Laptop computers are essential tools for college students, business professionals and many more. As the capabilities, size and price of laptops continues to improve, laptop computers continue to represent increasing value for the dollar. But there are some important things to be aware of when considering a laptop. This guide will focus on some of the primary concerns.

The first decision to consider when buying a laptop is whether you need a Windows, Apple or Linux machine. The majority will stick with a Windows machine. Those who have used Apple in the past, and are more familiar with Apple will have far more limited options, but are probably best off sticking with Apple. Linux users will need to analyze compatibility issues on Linux forums.

Assuming you know what operating system you are looking for, the next step is to set a budget, and determine whether you want a new or used machine. Used laptops represent a good value for machines in the $600 – $700 range and below.

If you don’t think you need all the bells and whistles of a brand new system, buying a used system off of EBay or from a laptop refurbishing company can make a lot of sense. When scouring EBay, look for the “Power Sellers” who sell many used laptops, and make sure their customer satisfaction and return policies are solid. Do not be tempted to buy systems without enough horsepower just because they’re cheap. For the most case, anything below Pentium 3 is best avoided, as Pentium 3 machines cane already be found cheap.

Once you have set your budget, determine the minimum memory configuration. I’d highly recommend setting 512 Mb as your minimum memory configuration. Stripping memory out of a computer is a common way to sell them at lower prices. But memory is often the weak link in personal computer systems, brining the performance of the machine down significantly. Lots of memory is the great equalizer in computers, and many people fail to realize that a lower end laptop with lots of memory will often outperform a higher end one without the memory.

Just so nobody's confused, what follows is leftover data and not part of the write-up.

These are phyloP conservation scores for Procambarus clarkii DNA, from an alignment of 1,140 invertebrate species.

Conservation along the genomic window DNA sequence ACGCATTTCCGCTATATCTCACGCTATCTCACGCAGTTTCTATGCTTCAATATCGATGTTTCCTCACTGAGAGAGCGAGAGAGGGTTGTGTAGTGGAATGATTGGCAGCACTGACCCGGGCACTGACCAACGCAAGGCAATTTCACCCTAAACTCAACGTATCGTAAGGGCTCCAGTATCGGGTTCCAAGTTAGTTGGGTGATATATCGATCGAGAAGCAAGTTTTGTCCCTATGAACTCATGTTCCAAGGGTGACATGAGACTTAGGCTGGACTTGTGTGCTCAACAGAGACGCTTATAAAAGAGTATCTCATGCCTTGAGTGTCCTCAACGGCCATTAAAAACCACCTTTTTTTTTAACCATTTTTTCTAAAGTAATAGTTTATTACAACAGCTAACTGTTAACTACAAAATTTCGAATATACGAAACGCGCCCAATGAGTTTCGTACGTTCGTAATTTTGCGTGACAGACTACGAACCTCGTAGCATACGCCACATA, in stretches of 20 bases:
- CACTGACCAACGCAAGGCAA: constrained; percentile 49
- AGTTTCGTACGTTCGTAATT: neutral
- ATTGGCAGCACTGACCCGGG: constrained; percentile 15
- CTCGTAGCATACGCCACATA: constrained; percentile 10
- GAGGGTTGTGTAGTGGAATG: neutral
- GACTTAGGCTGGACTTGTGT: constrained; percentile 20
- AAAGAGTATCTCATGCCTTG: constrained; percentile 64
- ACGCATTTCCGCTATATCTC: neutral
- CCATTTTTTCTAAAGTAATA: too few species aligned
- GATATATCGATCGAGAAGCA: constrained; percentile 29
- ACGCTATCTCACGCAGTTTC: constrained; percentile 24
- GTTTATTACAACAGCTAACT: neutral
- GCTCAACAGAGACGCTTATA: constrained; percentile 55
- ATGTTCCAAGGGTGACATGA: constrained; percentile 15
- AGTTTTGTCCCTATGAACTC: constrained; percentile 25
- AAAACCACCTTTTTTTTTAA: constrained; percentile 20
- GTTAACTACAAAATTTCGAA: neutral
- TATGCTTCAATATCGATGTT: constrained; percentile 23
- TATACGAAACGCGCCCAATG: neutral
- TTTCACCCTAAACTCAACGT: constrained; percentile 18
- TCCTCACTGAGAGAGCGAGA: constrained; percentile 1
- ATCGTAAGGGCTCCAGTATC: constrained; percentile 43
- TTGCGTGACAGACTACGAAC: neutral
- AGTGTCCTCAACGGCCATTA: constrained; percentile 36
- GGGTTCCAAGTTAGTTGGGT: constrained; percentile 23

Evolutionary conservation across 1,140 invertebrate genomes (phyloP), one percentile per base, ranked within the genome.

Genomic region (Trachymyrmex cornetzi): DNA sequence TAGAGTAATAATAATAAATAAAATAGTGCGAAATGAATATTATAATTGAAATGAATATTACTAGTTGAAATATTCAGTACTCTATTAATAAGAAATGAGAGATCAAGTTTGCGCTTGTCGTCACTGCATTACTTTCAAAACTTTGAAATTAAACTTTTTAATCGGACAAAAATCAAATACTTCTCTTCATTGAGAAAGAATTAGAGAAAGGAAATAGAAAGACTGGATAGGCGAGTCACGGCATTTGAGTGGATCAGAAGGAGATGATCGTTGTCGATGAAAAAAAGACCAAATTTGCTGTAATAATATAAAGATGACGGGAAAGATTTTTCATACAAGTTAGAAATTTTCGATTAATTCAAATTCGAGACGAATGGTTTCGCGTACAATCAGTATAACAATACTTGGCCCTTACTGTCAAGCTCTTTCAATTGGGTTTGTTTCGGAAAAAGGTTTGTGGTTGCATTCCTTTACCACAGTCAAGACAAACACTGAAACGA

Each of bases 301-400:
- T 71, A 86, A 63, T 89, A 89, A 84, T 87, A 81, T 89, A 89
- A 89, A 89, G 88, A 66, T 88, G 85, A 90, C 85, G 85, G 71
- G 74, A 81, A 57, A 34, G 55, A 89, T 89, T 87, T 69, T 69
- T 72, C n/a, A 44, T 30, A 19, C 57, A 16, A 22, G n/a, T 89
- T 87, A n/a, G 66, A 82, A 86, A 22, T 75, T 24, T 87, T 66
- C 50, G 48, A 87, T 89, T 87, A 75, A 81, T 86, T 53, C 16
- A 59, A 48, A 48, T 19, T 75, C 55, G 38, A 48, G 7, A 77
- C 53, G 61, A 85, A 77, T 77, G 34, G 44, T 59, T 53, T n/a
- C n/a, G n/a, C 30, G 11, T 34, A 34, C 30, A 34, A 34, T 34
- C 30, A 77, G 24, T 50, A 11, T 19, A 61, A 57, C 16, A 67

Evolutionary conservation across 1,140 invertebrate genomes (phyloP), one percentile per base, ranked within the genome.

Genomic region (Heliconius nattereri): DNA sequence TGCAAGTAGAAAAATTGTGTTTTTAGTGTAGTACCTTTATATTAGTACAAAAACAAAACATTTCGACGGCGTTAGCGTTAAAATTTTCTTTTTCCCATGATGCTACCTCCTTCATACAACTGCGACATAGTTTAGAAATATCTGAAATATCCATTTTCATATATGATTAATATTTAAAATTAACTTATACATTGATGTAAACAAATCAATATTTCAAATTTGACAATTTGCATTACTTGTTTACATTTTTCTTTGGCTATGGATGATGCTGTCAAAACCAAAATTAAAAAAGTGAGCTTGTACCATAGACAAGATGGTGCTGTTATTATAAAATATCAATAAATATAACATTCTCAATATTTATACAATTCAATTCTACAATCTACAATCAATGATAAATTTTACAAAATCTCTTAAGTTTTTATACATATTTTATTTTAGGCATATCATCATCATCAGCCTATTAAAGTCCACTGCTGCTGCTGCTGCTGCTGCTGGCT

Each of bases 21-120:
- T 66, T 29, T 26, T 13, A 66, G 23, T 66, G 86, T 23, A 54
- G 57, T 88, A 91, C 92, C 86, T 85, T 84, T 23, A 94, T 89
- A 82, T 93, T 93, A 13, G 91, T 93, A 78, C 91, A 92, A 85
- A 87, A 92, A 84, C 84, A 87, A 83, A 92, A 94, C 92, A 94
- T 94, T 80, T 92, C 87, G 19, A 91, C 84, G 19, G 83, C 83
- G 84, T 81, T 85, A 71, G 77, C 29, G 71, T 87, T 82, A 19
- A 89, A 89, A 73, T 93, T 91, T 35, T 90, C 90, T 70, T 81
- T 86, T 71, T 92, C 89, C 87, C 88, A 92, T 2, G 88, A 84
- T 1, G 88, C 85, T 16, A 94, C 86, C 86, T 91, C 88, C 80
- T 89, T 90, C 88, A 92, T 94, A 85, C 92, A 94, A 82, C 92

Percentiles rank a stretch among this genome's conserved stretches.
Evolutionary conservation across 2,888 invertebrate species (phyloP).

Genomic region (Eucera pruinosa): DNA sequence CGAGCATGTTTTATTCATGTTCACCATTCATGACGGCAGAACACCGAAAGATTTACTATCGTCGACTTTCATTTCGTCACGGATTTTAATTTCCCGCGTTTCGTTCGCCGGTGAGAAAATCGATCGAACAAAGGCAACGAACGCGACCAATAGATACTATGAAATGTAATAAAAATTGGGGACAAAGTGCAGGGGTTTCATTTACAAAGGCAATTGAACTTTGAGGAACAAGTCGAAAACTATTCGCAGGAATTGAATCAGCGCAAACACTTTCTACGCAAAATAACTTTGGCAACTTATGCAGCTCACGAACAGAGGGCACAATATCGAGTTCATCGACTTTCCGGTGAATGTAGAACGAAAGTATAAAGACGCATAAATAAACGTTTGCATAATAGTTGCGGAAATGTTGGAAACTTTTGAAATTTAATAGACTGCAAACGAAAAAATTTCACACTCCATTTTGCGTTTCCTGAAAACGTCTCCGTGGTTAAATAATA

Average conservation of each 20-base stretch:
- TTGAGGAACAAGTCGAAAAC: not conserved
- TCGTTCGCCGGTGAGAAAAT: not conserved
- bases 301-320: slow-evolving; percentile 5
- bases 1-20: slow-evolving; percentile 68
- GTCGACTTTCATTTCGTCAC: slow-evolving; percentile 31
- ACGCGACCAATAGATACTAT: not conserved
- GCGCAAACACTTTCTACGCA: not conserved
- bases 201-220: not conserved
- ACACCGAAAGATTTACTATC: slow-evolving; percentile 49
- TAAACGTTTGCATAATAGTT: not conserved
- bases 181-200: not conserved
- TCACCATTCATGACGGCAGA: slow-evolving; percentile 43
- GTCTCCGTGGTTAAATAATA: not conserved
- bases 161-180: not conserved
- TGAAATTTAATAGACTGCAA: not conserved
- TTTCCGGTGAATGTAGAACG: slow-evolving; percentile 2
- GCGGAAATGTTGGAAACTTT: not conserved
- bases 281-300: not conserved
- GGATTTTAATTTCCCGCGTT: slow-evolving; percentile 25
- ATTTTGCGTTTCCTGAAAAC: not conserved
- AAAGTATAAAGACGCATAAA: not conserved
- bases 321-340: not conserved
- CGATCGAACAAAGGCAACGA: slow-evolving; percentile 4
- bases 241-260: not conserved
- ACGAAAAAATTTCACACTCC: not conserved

Once you have you memory needs and budget set, you can start to compare models for weight, ergonomics, and most importantly, screen size. Finding a size and weight that is acceptable to you is important, but finding the correct screen size should be your primary consideration.

Many people are excited by the larger screened laptops, but fail to fully appreciate the impact of resolutions. Most laptops come with a set with an ideal resolution, and switching to a higher or lower resolution can distort text. Some laptops with large screens are set at very high resolutions, making them difficult to read without eye strain. Some of the expensive laptops with 15 inch screens can therefore be more difficult to read and work on than laptops with smaller screens. 1024×768 should be an acceptable resolution for most laptop monitors. Avoiding larger screens with higher resolutions can save a lot of money, and deliver a machine that is just as easy to work on and read from.

Finally, there are networking considerations. By now, it does not make a lot of sense to purchase any laptop without WiFi wireless networking capabilities. Most new laptops will come with this standard, but with older and used laptops it is an item you need to verify. With the constant increase in wireless accessibility, a laptop without this capability is practically obsolete.

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